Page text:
László Krasznahorkai, 2008
Translated from the Hungarian by Ottilie Mulzet, 2013
Krasznahorkai is unlike any other author I’ve ever read. His prose is propelled by an intoxicating and seductive rambling vision that meanders in sentences that run on and on in tangents and narrative diversions that are several pages long. Entire chapters can consist of single multi-page sentences filled with lush descriptive intention that linguistically weaves itself through the page like a river carving and crashing through a glorious canyon. While reading these hallucinating sentences the reader is transported along an invigorating and imaginative ride flipping through the pages with enigmatic succession and hardly noticing the length of the journey, forgetting where the the beginning ever started and surprised where the narrative journey ultimately ends.
The long sentence may seem daunting and laborious to most readers, but Krasznahorkai has mastered it. He owns it. His words are pure beauty and what he is doing with the novel is totally unique and refreshing. After reading Satantango a couple of years ago I was spellbound by what I had read. I’ve been wanting to read more Krasznahorkai but only at a time that was right for me to give him proper attention.
When the translation of Seiobo There Below was released in 2013 shortly I had finished reading Satantango I was initially excited to get my hands on more of this author’s genius but my excitation quickly morphed into hesitation after I learned from the book jacket that Seiobo There Below was not set in Krasznahorkai’s Hungarian homeland but was focused on a Japanese goddess and sacred sites in Japan. In addition to his linguistic lyricism, much of what captivated me about Krasznahorkai and Satantango was learning a little about the unique perspective of a backcountry village in Hungary. The Japanese setting of Seiobo There Below caused me to question the value and merit of a book written in Hungarian by a Hungarian author about Japan, a country across the world from the native locale of Hungary that had captivated me in Satantango. So, despite falling in love with the author of Satantango, my drive to read more Krasznahorkai was put on hold for a while until a used copy of Seiobo There Below came into my hands.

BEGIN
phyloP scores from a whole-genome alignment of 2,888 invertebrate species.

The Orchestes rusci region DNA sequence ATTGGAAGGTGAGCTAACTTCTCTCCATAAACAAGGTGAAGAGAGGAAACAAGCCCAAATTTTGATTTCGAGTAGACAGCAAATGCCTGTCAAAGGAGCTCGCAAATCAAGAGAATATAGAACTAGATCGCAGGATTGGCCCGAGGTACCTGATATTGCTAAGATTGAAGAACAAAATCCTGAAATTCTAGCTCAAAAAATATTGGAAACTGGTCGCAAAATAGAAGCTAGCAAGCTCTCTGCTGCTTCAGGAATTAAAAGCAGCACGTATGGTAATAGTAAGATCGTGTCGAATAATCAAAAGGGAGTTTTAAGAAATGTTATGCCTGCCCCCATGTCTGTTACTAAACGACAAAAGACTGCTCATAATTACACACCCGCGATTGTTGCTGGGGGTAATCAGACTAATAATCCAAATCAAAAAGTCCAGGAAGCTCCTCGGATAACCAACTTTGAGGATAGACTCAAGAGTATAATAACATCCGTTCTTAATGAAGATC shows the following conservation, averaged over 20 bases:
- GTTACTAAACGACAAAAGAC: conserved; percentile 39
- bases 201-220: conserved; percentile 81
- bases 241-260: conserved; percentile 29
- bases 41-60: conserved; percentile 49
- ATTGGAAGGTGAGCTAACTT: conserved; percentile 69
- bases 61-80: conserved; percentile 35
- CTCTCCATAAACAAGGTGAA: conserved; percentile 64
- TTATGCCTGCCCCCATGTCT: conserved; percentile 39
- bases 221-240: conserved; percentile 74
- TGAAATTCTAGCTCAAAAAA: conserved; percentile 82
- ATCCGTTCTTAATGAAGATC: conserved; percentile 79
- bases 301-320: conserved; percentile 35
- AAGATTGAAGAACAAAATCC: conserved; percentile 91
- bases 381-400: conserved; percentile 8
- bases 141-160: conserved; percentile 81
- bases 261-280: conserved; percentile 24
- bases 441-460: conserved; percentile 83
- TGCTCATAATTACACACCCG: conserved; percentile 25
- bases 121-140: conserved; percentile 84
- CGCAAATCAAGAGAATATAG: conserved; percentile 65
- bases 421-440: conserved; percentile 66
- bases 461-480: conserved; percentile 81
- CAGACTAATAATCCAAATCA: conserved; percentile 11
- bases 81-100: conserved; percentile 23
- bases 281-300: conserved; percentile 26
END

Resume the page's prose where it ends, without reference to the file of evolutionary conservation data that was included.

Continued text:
It is too bad that the jacket cover was overly focused on the Japanese setting of a what is really only a portion of this expansive book because Krasznahorkai explores much more than simply a single setting in Japan. Seiobo There Below is an episodic work that transverses time and setting with seventeen distinct chapters that each read like a short story with totally different characters and settings that span European locations in addition to the Japanese. The intention behind the novel’s travels through history and location is concerned with the beauty of artistic expression throughout human history and approaches the beauty of art by either exploring the method and craft of creative artists or focusing on the inspiration that art endows upon those who appreciate and view the arts.
The common theme from chapter to chapter is that beauty is a gift from above that transcends and connects mortal man to something that extends beyond the brief moments of life on this Earth. The novel’s namesake is based on Seiobo, the Japanese name for the Chinese goddess Xi Wangmu who bestows prosperity and eternal bliss on others. In the novel, Seiobo There Below, the goddess Seiobo takes many forms and is sometimes directly referred such as in the chapter titled The Life and Work of Master Inoue Kazuyuki when Seiobo appears in first person, speaking “I put down my crown, and in earthly form but not concealing my face I descended among them,” (211) to inspire the craft of a famous Noh actor. However, most often throughout the novel Seiobo takes less direct forms of heavenly inspiration such as the angels in a painting that cause a lost thief to purchase a knife out of fear, the glaring sun on the marble stones of the Acropolis that blinds and frustrates a would-be tourist, or the hypnotizing gaze of the Venus de Milo that has seduced a museum guard to obsessively dedicate his life’s devotion towards admiration of the masterpiece sculpture.
Although many of the chapters focus on the craft of creating art, the best chapters are those that focus on the hypnotic power of art to speak to common men such as the museum guard, tourist, or thief. The narrative of these chapters demonstrates that beauty is not intended solely for the cultured and aristocratically educated. Although the creation of art is dependent on the conscription of the moneyed class, once it is created its existence reaches beyond the influence of money and provides a multitude of inspiration to all those who are open to receiving. The narrative of Seiobo There Below explores these ideas through many perspectives and to better explain what I am trying to get at, read the following passage (a brief excerpt from one of Krasznahorkai’s very long sentences) that describes the thoughts of one of the assistants to the Noh actor in the chapter titled The Life and Work of Master Inoue Kazuyuki: